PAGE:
Wednesday, December 26, 2012
If there were lights there would be sound, but the night hushed by clouds
is beached on a reef in the turn of Riverbend where the breakwater runs,
or would if there were an ocean the water could reach at the end of its flow.
There are women and men in town but boys and girls are more its style,
especially the high-breasted, narrow-waisted, long legg’d lassies with nails
painted red glowing in the white lights of the Saturday night restaurant.
And he is but a lad, this one, his eyes imagine more than could be there,
his hands want to reach his crotch under the table to masturbate his wand,
he is that young but old enough to compel the blood to gorge the passage.
This is to say he is a boy himself with the nocturnal proclivities of the men
strutting like roosters among the women who would be wives in the dream
of complexity and consternation albeit with pleasure a brief complaisance.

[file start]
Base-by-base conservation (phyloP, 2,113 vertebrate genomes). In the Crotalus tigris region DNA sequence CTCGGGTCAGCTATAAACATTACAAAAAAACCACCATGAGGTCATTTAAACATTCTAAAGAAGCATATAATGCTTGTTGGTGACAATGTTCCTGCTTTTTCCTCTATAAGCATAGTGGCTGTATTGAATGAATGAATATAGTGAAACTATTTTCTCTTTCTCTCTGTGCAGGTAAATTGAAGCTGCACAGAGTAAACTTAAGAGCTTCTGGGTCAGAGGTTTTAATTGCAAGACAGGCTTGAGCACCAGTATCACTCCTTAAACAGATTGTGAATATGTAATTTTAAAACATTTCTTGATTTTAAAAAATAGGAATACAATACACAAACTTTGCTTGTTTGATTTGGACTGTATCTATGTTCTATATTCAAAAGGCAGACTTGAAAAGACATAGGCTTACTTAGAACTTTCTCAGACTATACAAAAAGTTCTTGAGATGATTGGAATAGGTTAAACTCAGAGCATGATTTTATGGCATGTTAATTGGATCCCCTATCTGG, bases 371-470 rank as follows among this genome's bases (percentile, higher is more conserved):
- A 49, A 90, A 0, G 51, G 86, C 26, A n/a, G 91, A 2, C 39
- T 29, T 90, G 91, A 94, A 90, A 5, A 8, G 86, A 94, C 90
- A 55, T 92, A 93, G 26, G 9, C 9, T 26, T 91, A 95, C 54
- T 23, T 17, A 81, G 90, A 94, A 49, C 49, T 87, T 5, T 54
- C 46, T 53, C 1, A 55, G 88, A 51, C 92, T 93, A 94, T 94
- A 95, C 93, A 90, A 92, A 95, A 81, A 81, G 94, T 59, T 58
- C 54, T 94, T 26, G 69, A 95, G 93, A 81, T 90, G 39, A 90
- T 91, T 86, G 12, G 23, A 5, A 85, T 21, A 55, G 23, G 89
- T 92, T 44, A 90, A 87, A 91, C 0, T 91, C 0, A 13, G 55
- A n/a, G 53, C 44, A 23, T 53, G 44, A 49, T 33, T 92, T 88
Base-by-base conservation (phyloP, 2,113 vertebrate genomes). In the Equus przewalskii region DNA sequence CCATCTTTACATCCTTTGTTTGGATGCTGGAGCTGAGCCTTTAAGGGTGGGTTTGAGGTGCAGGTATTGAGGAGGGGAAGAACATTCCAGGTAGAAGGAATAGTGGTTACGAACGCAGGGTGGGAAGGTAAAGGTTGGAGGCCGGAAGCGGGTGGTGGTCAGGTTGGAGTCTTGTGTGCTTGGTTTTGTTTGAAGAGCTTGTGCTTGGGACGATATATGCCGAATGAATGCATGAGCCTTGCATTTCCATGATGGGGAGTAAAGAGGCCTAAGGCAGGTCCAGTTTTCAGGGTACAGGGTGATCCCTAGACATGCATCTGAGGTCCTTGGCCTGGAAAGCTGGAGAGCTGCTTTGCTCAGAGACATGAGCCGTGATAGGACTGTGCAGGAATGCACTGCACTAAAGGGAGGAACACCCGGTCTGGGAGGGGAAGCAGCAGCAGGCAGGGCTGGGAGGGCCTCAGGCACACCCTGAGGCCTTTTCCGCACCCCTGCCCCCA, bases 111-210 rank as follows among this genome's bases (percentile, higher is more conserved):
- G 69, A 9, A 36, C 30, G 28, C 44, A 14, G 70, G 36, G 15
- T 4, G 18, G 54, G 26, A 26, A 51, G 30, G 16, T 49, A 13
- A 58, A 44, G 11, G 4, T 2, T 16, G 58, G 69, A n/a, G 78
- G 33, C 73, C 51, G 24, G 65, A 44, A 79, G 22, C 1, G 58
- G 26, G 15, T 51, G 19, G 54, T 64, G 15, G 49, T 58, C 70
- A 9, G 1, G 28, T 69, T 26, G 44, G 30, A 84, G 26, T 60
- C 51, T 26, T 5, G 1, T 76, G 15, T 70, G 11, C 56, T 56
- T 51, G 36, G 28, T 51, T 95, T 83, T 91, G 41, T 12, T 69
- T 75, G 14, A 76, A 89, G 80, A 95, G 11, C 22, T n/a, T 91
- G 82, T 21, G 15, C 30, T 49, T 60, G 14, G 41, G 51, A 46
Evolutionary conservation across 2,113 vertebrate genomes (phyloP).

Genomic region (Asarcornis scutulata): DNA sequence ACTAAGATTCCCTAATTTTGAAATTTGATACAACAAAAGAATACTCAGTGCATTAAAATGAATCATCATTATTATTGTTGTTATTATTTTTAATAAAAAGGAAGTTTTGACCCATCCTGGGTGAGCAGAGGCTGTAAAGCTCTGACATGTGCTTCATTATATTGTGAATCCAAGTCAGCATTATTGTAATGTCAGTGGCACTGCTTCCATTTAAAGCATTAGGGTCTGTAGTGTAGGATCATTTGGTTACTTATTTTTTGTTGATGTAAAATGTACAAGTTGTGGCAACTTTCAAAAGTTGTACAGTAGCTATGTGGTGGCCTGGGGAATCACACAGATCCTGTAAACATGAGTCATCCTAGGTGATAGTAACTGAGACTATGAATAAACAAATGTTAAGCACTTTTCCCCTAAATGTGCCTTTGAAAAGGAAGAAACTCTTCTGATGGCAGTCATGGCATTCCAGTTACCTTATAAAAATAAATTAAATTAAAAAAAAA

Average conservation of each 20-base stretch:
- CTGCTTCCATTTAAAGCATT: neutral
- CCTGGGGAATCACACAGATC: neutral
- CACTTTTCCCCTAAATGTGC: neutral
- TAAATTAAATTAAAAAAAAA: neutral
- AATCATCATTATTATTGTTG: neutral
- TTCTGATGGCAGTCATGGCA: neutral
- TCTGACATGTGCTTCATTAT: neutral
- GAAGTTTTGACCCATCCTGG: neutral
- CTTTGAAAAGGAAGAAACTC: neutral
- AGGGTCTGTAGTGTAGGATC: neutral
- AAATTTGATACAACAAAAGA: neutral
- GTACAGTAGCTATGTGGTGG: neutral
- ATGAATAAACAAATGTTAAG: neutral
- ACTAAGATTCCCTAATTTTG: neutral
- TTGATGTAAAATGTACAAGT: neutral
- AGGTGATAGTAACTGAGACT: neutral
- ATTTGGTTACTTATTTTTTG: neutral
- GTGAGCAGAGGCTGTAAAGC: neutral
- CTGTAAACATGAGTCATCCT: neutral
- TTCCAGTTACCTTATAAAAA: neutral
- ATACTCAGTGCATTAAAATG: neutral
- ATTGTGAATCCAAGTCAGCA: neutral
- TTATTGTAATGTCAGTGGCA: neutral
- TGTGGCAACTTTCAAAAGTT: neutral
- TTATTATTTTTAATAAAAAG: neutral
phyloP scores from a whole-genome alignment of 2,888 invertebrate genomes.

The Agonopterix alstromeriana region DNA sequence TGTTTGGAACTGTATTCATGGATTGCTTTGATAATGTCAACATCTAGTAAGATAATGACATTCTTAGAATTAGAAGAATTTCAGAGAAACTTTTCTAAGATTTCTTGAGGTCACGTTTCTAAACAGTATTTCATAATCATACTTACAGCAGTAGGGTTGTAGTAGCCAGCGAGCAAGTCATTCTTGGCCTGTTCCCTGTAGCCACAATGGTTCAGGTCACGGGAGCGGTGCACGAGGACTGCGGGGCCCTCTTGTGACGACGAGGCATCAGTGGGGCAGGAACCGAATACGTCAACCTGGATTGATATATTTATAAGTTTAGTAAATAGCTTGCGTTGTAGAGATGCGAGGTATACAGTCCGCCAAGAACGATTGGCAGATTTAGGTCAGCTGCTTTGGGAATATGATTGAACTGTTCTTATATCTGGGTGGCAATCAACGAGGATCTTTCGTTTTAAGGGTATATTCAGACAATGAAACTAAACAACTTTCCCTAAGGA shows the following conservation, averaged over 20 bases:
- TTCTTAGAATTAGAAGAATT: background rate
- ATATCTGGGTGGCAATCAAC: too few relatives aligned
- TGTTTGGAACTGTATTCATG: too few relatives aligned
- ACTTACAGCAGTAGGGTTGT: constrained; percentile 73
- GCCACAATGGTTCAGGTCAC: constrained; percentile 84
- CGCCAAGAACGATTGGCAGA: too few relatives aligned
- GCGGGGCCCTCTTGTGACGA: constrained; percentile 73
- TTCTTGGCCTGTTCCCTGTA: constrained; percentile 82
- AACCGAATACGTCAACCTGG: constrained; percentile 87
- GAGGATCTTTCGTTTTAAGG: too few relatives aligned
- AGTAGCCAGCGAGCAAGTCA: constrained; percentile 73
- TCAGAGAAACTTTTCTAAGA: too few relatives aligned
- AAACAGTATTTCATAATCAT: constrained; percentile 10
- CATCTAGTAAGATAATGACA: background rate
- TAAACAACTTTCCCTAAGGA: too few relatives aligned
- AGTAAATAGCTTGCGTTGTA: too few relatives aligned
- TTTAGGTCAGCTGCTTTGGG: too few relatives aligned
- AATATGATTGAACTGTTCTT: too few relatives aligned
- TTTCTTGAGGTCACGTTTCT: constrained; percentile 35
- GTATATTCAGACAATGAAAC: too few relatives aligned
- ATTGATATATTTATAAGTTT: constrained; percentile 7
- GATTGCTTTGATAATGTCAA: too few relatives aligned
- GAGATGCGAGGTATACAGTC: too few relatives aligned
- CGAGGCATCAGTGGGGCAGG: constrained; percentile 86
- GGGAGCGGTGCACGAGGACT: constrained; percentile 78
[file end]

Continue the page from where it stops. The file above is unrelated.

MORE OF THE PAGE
There is one who owns this café whose son is a growing bull and his horns
are equal to the fierce need to propel himself against the warring bodies
on a field surrounded by fanatics who wish only to see the kill and victory.
Jim Dills fathered Jim Dills, whom no one has the audacity to call Junior,
the boy, his father calls him when he is hurdling through the opposing team
who fall like Achaeans on the hundred yard battlefield, or is it a century?
It is the river naming Riverbend refusing its Indian name for the Sparta
where children were trained, unlike here, where fathers become spectators.
Only he knew Emily Esquivel who was her lover and would die very young.
She was quiet and beautiful with her body already woman to his manhood.
He took her willingly down to the shore of the river bending into embrace.
She would do there things he imagined were done only for him and for now
and alone would know when next she brought him down to her nakedness
and encouraged his rut with her soft hands guiding his tyrannical bone
inside–her arching, the heaving, his rocking ride with the river’s slow glide
and only their bare skin afloat, only his body’s need to become Emily’s will,
the way the carp rippled brown as refuse through the water beside them.
Who would know what became of her when he died? Who could you ask?
(26 December 2012)
copyright 2012 by Floyce Alexander